Freeriding, terrain parks and pistes
in Val Thorens
Freeriders have much choice.Take a trip up to the Cime de Caron for the best view in the Trois Vallees, and then drop down the back side or follow the long sweeping red or black down. Intermediates should try the long, wide red runs around Fond 1, Boismint or the Peclet Glacier.
The expert will relish the sheer volume of challenges on offer, from powder snow on the glaciers of Peclet and Chaviere, to world-class, mogul bashing on the long, steep Cime de Caron black run. If you have a head for heights, then visit Le Plein Sud, where you can cut some nice couloir descents.
If you can handle a walk, get a guide and head up left from the top of the Col Chair, over the Col de Gebroulaz and ride the Glacier de Gebroulaz down into the Meribel Valley for a truly amazing run.
The resort height gives good snow but no trees - so if you want to pretend to be James Bond, head for Meribel.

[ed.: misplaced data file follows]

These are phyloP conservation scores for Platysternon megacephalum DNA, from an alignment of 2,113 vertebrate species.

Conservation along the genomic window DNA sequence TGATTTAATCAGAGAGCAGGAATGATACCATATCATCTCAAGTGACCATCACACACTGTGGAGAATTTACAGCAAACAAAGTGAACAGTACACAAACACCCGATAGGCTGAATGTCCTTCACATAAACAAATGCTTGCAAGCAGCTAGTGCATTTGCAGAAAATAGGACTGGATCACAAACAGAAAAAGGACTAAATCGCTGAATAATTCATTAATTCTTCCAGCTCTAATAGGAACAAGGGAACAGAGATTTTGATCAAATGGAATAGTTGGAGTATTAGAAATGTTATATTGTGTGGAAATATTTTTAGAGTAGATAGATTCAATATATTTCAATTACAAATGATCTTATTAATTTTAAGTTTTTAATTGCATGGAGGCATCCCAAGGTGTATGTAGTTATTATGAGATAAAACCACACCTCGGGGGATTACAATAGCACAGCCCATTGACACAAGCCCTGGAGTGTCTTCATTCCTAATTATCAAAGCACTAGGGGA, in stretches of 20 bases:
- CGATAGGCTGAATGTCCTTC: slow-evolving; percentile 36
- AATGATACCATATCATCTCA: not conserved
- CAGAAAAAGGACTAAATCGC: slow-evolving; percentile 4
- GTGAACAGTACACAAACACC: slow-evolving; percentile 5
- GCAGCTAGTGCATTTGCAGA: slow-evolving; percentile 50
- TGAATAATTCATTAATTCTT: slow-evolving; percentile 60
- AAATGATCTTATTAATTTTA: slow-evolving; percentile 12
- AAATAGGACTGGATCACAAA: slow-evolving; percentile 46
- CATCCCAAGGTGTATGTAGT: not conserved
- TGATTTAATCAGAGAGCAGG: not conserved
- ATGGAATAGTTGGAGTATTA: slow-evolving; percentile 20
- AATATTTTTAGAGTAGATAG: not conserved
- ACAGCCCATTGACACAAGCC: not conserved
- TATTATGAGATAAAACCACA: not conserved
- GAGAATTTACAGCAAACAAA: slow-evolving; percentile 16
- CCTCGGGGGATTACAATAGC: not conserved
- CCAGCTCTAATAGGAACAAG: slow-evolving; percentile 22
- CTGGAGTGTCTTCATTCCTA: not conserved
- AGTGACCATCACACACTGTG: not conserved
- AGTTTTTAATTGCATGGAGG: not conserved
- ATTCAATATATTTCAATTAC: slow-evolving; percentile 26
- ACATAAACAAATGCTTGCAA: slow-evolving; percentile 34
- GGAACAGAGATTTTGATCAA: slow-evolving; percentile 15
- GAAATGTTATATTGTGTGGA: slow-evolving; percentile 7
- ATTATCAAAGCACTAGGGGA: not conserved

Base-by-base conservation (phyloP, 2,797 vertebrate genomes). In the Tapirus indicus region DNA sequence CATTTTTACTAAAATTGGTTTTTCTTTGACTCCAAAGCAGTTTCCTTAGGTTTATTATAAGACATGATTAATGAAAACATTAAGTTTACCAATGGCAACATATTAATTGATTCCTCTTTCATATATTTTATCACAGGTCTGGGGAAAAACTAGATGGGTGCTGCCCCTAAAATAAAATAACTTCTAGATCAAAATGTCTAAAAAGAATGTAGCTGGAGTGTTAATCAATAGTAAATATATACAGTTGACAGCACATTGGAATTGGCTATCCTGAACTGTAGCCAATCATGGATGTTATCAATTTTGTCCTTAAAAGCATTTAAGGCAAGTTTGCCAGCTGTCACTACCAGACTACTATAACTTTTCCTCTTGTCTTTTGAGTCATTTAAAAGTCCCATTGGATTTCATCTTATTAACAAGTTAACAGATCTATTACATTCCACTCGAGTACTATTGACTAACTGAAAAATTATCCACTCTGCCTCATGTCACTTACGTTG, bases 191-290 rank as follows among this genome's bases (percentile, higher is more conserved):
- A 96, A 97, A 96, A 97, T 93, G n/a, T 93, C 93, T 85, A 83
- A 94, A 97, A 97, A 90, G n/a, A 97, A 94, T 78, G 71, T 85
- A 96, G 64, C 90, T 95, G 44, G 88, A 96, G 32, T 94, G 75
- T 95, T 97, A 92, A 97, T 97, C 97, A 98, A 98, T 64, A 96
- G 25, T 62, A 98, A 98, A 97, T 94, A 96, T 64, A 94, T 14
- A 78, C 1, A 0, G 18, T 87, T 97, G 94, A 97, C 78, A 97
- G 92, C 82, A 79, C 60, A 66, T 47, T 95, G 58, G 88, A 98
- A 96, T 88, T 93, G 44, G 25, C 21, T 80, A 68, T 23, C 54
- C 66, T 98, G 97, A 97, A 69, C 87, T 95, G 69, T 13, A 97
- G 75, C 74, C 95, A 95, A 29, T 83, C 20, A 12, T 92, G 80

Freestylers have a dedicated snowboard park serviced by the 2 Lac lift, which has a boardercross circuit and a 110-meter long halfpipe. However, these are only kept in tiptop condition during a competition, rather than on a regular basis. There are some good natural hits but mainly drop-offs.
Look out for the Val Thorens board week in early December
Riders have a stupid amount of pistes to fly down. The Cime de Caron is a well-established black run that tests the best speedfreaks and raceheads, and its also possible to have snowboard slalom training with poles - ask at the tourist info.
Beginners have a variety of easy runs leading into the resort, which allow for easy access and steady progression. You dont have to travel far from the resort base before getting to a novice trail, but be advised there are heaps of little kids in bash hats that take up space while snaking down behind their all-in-one red-suited ESF instructor.
If you want lessons, try one of the independent ski schools which should have a board specialist. If they dont, go elsewhere.